The Right Move

During my day trip to Northern Virginia last week, I sat in the office of a friend I had not seen since leaving a year ago. He asked a question I get often from those who still live the urban life. “Why Floyd? What on earth motivated you to move way out in the country?” The same question comes up here. Some who have lived here for years still wonder if they made the choice.

During my day trip to Northern Virginia last week, I sat in the office of a friend I had not seen since leaving a year ago. He asked a question I get often from those who still live the urban life.

“Why Floyd? What on earth motivated you to move way out in the country?”

The same question comes up here. Some who have lived here for years still wonder if they made the choice.

For me it was a homecoming – of sorts – even though it meant coming home to a place I swore would always be in my rear view mirror. Yet 40 years on the road, four decades of plane travel, living out of suitcases and then coming home to urban sprawl, endless traffic and the hustle and bustle of the city took its toll.

For Amy it was something entirely different – a first exposure to rural life, water from wells, spiders on the porch, deer grazing in the front yard and a bear who visits at night. She had lived in cities all her life.

Some come to the country because one or the other in a relationship wants to make the move and the other is a tentative, if not reluctant, follower. We didn’t suffer from that problem. Our marriage is a team effort and we don’t do things unless both members of the team agree it is the best decision for both.

We made the move because we both wanted to, just as we both wanted to make the move to Washington in 1981. No regrets, no second thoughts, no recriminations.

We miss some things about life in the city: Chinese delivery, 24-hour diners, and Vietnamese restaurants. And we missed our favorite hamburger joint – Five Guys – until we found one in Blacksburg and the new one that just opened in Salem. We stopped at the Five Guys in Salem for a burger and fries while on a trek for French doors Monday afternoon. But we don’t miss the traffic, the pollution, the noise, the dirt and the crime. We don’t miss sirens echoing off the tall buildings of Arlington day and night or the constant sound of construction in an area that never stops growing.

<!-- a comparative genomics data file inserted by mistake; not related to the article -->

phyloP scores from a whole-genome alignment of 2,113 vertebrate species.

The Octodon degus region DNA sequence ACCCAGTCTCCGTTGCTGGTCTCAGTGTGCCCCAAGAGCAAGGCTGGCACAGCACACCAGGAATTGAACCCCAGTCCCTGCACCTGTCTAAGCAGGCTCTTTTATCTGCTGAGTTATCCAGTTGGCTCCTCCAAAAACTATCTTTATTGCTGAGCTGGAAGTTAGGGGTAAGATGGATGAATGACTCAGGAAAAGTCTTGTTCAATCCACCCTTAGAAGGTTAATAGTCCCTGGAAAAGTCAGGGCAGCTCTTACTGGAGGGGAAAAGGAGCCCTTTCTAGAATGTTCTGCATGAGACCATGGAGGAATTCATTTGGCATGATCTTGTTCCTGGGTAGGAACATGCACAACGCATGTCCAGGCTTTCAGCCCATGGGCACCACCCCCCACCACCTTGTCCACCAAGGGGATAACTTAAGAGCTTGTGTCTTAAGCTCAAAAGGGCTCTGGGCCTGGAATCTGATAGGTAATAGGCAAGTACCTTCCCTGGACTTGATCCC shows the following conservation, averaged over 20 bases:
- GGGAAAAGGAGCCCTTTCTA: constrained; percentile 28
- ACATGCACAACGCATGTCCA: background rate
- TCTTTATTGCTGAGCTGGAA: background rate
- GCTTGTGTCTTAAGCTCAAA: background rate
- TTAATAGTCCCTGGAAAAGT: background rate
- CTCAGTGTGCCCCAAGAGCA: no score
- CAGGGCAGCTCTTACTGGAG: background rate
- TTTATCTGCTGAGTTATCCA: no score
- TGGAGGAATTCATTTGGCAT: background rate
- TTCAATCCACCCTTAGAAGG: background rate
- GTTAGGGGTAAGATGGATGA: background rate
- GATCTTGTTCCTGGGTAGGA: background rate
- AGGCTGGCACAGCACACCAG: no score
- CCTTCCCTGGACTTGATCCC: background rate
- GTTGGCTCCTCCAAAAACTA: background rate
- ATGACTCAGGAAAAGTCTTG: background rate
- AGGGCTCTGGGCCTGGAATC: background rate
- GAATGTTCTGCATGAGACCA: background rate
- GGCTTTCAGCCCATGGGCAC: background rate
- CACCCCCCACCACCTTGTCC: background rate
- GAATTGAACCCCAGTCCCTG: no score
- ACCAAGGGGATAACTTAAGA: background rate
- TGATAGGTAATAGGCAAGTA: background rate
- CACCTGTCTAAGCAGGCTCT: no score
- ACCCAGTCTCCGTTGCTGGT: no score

And we don’t second-guess our decision to move to Floyd, even when the grass grows faster than we can cut it, the water pipes break or the hot water heater dies. Floyd is our home now and it will be for the rest of our lives.

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4 Responses

  1. Doug, There’s a pretty good Chinese place in Christiansburg, the Hunan House, but I doubt it delivers to Floyd. The General Chicken is excellent. As for Hamburgers I liked Dude’s Drive-in on Roanoke St. at Starlight Dr., it is an old style drive-in where you pull up in your car and the car hop comes out to the car to take your order. It was always very busy in the summer when the drive-in theater up the street was open. But what I really enjoyed was getting up on a crisp fall morning and driving down the hill to Stone’s Cafeteria for an indulgent breakfast prepared to order or served off of the self-service bar. Good coffee and good folks. Chris also smokes good Barbecue for Virginia. His daily specials are also very good. As a member of Kiwanis of Christiansburg we met there when I lived in the area.
    Blue Ridge Country Magazine has a nice feature on Floydfest on its web site http://www.blueridgecountry.com/
    I really enjoy the photos and political commentary.
    Godspeed and War Eagle,

  2. We moved to the country four years ago, and will never regret it. I’m glad you enjoy it, also.

    We passed by just south of Floyd on our vacation a couple of years ago. Virginia is a beautiful state. There’s just too many people on the coastal areas. I prefer the mountains any day to a commercialized beach.

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